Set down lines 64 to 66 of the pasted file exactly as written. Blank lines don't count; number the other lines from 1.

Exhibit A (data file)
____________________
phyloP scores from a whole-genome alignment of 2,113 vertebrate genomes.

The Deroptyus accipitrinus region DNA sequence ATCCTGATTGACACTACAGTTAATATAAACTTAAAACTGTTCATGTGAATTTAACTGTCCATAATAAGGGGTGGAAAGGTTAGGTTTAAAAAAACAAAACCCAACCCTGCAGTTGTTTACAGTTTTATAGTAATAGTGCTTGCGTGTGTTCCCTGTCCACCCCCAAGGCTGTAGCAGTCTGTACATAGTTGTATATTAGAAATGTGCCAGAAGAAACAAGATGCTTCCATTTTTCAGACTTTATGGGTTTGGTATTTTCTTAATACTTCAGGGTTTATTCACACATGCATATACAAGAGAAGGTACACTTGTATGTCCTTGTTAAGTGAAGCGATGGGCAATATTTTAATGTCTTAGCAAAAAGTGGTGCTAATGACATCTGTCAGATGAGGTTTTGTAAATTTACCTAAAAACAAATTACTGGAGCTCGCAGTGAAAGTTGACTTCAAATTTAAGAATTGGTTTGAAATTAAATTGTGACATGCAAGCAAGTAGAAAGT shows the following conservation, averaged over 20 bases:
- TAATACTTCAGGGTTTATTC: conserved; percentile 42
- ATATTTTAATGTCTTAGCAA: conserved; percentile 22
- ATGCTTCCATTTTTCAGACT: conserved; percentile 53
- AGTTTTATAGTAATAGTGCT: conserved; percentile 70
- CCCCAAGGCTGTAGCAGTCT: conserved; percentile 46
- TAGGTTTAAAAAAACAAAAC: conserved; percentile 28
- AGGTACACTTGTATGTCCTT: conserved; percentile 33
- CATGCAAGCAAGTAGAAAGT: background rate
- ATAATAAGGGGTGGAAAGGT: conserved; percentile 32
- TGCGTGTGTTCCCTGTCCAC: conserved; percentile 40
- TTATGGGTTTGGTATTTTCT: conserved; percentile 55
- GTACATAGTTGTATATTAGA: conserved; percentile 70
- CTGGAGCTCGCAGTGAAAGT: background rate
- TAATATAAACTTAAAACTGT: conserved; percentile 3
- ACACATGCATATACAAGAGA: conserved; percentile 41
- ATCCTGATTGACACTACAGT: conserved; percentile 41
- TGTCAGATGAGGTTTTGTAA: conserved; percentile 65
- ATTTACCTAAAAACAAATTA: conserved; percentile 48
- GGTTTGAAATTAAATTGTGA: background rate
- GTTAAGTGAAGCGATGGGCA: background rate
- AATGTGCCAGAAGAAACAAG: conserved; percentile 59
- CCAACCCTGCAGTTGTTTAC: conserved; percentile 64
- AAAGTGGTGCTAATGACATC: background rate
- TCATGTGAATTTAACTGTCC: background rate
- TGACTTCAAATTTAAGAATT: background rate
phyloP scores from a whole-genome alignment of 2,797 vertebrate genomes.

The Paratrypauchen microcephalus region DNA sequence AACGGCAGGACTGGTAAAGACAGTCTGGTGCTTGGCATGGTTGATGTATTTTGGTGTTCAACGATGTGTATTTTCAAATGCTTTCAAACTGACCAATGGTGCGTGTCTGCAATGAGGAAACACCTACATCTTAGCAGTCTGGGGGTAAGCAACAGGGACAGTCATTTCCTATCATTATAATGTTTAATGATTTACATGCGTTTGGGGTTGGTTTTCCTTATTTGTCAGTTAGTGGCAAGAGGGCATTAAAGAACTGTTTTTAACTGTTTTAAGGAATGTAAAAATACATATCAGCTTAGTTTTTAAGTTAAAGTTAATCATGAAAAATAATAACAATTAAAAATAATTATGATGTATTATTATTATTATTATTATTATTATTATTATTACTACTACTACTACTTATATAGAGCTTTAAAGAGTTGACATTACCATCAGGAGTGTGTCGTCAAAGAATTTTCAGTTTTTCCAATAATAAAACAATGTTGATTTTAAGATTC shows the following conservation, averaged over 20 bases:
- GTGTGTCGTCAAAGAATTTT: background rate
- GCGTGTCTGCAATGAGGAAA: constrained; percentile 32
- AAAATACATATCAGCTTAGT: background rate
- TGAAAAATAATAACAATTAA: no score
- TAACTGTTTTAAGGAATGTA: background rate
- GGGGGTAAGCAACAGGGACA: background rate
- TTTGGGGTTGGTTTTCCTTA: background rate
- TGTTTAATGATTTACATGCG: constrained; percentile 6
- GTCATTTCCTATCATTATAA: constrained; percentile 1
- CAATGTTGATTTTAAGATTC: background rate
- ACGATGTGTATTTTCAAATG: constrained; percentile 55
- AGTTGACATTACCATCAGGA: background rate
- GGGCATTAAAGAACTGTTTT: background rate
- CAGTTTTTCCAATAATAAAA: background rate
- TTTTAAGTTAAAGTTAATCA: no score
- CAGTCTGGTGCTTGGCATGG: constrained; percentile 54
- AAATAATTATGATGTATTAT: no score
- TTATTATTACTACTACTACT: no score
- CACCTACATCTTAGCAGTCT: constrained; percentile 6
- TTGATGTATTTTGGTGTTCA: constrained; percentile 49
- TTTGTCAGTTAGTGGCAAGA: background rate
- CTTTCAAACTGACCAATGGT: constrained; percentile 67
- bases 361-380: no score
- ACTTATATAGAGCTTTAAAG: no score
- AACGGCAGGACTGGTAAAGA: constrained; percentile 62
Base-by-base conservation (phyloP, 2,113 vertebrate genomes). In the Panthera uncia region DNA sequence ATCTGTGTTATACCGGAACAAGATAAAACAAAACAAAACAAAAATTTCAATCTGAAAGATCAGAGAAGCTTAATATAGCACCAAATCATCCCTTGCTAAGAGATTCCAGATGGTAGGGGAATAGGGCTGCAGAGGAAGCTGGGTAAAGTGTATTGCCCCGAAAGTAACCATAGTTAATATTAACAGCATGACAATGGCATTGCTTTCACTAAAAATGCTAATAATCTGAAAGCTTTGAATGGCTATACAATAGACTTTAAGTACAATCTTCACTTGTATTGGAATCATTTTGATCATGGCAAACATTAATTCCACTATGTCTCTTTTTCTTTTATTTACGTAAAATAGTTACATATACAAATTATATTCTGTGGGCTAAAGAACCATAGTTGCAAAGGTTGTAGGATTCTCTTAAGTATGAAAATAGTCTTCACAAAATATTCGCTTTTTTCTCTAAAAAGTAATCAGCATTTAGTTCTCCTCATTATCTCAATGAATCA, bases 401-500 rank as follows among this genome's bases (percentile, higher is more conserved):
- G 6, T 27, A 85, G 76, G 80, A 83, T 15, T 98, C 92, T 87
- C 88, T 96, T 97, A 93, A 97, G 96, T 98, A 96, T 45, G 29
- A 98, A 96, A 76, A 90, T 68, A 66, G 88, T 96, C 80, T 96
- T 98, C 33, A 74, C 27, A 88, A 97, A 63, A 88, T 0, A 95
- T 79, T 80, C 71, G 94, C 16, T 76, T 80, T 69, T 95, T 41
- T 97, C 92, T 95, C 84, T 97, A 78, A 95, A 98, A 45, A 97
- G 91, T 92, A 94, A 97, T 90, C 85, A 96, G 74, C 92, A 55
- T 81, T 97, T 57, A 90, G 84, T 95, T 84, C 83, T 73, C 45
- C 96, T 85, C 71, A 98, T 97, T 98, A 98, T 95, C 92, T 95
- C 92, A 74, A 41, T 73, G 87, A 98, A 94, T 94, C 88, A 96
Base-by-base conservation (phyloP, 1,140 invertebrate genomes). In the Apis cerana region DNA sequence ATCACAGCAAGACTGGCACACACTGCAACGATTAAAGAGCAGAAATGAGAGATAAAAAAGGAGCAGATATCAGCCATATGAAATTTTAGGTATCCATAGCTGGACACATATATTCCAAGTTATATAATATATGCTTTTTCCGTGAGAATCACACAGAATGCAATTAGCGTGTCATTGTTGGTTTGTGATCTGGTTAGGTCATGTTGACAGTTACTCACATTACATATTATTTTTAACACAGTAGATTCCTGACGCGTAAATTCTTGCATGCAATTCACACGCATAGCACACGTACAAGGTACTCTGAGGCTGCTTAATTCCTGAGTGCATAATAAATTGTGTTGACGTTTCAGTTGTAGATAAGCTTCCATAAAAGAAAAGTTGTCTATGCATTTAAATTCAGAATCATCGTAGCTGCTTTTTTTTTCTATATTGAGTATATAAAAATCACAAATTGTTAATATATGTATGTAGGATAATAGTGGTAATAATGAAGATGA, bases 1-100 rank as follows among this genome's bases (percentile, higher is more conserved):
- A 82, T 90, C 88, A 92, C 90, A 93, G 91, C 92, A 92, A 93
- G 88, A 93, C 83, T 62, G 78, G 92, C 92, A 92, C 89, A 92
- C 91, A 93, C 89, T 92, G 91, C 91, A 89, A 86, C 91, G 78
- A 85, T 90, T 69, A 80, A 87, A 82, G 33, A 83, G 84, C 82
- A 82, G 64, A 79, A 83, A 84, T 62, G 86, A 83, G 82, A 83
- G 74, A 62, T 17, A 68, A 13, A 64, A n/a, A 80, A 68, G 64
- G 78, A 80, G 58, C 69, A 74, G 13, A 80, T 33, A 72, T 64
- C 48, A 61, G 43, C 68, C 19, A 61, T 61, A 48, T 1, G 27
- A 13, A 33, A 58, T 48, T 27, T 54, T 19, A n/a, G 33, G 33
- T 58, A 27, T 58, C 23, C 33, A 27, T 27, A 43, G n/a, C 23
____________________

- C 96, T 85, C 71, A 98, T 97, T 98, A 98, T 95, C 92, T 95
- C 92, A 74, A 41, T 73, G 87, A 98, A 94, T 94, C 88, A 96
Base-by-base conservation (phyloP, 1,140 invertebrate genomes). In the Apis cerana region DNA sequence ATCACAGCAAGACTGGCACACACTGCAACGATTAAAGAGCAGAAATGAGAGATAAAAAAGGAGCAGATATCAGCCATATGAAATTTTAGGTATCCATAGCTGGACACATATATTCCAAGTTATATAATATATGCTTTTTCCGTGAGAATCACACAGAATGCAATTAGCGTGTCATTGTTGGTTTGTGATCTGGTTAGGTCATGTTGACAGTTACTCACATTACATATTATTTTTAACACAGTAGATTCCTGACGCGTAAATTCTTGCATGCAATTCACACGCATAGCACACGTACAAGGTACTCTGAGGCTGCTTAATTCCTGAGTGCATAATAAATTGTGTTGACGTTTCAGTTGTAGATAAGCTTCCATAAAAGAAAAGTTGTCTATGCATTTAAATTCAGAATCATCGTAGCTGCTTTTTTTTTCTATATTGAGTATATAAAAATCACAAATTGTTAATATATGTATGTAGGATAATAGTGGTAATAATGAAGATGA, bases 1-100 rank as follows among this genome's bases (percentile, higher is more conserved):